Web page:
Anchorage - The depleted population of beluga whales that swim off the coast of Alaska's largest city was listed as endangered on Friday by the federal government.
Yulka, a beluga whale
© REUTERS/Heino KalisYulka, a beluga whale, swims at the Oceanografic in Valencia August 11, 2006.

The National Oceanic and Atmospheric Administration said it has determined that belugas in Cook Inlet, the channel that flows from Anchorage to the Gulf of Alaska, are at risk of extinction and deserving of strict protections under the Endangered Species Act.

The population, which fell to a low of 278 in 2005 from 653 in 1994, has yet to rebound from a period of over-harvesting by the region's Native hunters, officials said.

Hunting of Cook Inlet belugas largely ceased in 1999, but the population continues to struggle, officials said.

Cloud Lightning

Omar becomes a hurricane again in Atlantic

Miami - Tropical Storm Omar regained hurricane strength on Friday in the Atlantic Ocean but did not pose an immediate threat to any land areas after blasting through the northern Caribbean this week as a powerful hurricane.

Omar weakened after a close encounter with the U.S. Virgin Islands and other small islands in the northeastern Caribbean, but the U.S. National Hurricane Center said its sustained winds had strengthened to 75 miles per hour (120 km per hour), making it a minimal Category 1 storm on the five-step hurricane intensity scale.

Better Earth

Volcanoes May Have Provided Sparks Of First Life

New research suggests that lightening and volcanoes may have sparked early life on Earth. Researcher Jeffrey Bada at Scripps Institution of Oceanography at UC San Diego and colleagues reanalyzed Stanley Miller's classic origin of life experiment, offering a new analysis on how the essential building blocks of life may have arose from volcanic eruptions.
Scripps professor of marine chemistry Jeff Bada
© Scripps Institution of Oceanography, UC San DiegoScripps professor of marine chemistry Jeff Bada produces an electrical stark in an experimental apparatus to show how the atmospheric conditions during volcanic eruptions may have led to early life on Earth.

Bada, Scripps professor of marine chemistry and graduate student of Miller's in the Chemistry Department at the UC San Diego in 1960, preserved Miller's original chemical samples. Bada along with lead author Adam Johnson, Indiana University graduate student and colleagues, reanalyzed the samples to determine if new chemical compounds could be detecting using modern equipment. The paper, "The Miller Volcanic Spark Experiment," is published in the Oct. 17 issue of the journal Science.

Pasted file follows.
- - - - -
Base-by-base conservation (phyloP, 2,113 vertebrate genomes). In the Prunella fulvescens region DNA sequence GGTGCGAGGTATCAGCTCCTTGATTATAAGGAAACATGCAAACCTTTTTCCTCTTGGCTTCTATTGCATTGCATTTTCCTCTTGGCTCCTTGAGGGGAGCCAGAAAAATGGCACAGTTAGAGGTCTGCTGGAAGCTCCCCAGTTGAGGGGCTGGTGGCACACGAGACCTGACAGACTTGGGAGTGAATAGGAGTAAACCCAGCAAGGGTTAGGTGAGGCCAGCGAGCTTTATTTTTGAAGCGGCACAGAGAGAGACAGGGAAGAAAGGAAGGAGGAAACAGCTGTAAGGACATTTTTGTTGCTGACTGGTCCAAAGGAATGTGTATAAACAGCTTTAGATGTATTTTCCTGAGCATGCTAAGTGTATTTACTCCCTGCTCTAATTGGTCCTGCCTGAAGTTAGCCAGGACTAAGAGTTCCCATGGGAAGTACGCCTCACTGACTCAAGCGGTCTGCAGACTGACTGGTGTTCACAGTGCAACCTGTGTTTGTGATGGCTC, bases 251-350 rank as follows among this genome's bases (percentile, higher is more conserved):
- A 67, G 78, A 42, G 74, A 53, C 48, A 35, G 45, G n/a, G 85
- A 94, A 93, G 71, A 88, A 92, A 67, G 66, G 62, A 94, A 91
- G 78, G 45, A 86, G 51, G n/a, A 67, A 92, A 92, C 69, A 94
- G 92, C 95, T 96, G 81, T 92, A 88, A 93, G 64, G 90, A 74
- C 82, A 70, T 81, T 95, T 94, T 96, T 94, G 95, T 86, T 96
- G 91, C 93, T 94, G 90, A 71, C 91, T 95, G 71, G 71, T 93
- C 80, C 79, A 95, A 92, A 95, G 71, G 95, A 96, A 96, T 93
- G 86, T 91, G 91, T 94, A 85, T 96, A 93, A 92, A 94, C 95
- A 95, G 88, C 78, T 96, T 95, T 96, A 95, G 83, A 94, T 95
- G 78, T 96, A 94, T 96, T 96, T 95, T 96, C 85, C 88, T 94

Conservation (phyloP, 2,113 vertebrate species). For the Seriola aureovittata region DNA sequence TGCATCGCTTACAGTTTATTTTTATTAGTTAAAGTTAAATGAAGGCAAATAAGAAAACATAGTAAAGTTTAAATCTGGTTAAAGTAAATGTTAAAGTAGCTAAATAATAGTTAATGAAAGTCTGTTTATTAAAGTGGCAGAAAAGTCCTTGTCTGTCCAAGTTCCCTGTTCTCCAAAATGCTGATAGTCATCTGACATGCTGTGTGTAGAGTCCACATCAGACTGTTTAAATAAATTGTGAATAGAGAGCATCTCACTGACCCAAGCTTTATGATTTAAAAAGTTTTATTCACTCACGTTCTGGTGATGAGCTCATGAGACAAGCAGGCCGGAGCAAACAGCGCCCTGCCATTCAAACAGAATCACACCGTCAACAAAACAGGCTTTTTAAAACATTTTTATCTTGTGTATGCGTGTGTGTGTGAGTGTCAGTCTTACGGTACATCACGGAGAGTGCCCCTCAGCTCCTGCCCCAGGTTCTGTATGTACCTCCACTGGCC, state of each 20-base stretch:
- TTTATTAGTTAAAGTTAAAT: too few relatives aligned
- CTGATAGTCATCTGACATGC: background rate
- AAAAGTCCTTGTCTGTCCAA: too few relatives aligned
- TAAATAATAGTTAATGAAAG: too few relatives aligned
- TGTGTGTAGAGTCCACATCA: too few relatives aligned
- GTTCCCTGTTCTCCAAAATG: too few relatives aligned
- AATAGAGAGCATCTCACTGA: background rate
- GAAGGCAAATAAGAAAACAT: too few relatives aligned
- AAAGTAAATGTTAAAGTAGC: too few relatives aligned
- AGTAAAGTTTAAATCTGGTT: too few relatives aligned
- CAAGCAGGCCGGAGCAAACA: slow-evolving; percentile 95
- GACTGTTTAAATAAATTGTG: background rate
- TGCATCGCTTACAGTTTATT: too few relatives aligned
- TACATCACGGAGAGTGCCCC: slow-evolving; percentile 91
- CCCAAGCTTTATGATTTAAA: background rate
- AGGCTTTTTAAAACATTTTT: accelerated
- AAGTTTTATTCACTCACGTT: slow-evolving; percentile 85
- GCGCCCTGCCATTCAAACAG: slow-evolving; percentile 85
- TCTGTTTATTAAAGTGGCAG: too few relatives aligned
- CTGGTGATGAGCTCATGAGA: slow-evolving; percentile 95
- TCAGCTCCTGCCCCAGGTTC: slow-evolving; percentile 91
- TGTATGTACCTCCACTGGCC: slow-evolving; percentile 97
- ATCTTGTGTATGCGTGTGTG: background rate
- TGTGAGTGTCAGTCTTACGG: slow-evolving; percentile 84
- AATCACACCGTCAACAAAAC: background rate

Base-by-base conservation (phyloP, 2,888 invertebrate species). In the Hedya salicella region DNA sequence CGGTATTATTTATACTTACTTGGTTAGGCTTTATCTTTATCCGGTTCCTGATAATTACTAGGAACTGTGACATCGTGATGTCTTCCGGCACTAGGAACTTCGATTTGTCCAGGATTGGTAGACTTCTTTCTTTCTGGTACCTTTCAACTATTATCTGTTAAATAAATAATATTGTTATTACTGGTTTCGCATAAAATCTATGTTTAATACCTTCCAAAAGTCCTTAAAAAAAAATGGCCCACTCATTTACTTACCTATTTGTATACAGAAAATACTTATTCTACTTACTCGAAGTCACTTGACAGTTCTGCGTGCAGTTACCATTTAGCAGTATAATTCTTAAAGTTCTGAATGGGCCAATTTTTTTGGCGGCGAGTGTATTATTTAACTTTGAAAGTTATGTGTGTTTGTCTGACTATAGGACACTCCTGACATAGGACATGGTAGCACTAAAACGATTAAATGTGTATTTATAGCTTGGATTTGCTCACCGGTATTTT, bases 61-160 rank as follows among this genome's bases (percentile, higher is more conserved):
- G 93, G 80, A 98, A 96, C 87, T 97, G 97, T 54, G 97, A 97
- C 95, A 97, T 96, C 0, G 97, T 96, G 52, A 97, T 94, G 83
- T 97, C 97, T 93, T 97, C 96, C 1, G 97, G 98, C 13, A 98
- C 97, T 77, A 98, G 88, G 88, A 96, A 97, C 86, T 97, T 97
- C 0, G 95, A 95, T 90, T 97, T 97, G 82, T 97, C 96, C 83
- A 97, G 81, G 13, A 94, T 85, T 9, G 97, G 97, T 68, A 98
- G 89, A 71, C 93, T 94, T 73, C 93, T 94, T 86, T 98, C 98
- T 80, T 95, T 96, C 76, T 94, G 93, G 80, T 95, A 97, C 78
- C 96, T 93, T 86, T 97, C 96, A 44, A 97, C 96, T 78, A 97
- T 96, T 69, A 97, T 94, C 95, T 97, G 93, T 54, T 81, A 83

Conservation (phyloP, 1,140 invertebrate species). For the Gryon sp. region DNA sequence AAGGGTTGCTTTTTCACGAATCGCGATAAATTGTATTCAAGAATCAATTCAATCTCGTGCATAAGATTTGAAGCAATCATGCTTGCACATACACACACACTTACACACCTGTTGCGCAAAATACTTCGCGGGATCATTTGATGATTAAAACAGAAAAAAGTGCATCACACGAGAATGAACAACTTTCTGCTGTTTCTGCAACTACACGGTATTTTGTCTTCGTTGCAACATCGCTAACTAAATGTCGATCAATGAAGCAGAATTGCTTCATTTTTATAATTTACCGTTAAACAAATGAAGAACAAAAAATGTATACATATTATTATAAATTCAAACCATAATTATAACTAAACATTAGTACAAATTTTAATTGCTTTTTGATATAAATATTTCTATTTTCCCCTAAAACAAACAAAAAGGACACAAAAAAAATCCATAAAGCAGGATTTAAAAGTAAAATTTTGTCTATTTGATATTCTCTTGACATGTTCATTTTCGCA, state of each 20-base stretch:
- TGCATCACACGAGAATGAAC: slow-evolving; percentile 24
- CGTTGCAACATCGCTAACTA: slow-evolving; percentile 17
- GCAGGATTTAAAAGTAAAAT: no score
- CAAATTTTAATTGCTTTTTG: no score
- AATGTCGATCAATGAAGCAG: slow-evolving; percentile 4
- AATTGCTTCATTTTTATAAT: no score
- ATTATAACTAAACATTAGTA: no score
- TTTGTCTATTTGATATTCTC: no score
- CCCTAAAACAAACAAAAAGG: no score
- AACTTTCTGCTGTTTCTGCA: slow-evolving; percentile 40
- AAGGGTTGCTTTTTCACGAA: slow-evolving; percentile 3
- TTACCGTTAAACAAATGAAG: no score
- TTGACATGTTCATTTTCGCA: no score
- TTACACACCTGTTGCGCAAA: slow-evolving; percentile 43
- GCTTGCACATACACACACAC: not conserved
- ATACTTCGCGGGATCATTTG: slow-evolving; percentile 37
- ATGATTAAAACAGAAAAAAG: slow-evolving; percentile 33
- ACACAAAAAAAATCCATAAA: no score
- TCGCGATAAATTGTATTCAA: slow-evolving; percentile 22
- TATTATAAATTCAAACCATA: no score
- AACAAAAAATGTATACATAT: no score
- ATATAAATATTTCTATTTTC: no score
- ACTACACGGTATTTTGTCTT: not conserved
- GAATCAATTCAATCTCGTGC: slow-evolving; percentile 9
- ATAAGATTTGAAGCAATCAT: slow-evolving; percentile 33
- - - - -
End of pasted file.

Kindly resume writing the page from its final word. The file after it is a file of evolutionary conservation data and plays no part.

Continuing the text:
"We believed there was more to be learned from Miller's original experiment," said Bada, co-author in the paper. "We found that a modern day version of the volcanic apparatus produces a wider variety of compounds."


Gorilla Study Gives Clues To Human Language Development

A new University of Sussex study provides evidence that gorilla communication is linked to the left hemisphere of the brain - just as it is in humans.
gorilla communication
© University of SussexA new University of Sussex study provides evidence that gorilla communication is linked to the left hemisphere of the brain - just as it is in humans.

Psychologist Dr Gillian Sebestyen Forrester developed a new method of analysing the behaviour of gorillas in captivity and found there was a right-handed bias for actions that also involved head and mouth movements. The right side of the body is controlled by the left hemisphere of the brain, which is also the location for language development.

The findings could provide major clues as to how language developed in humans. Dr Sebestyen Forrester says: "We shared 23 million years of evolution with great apes and then diverged approximately six million years ago. Gorillas have highly-complex forms of non-verbal communication. I think we are looking back at what sort of communication skills we may have once had."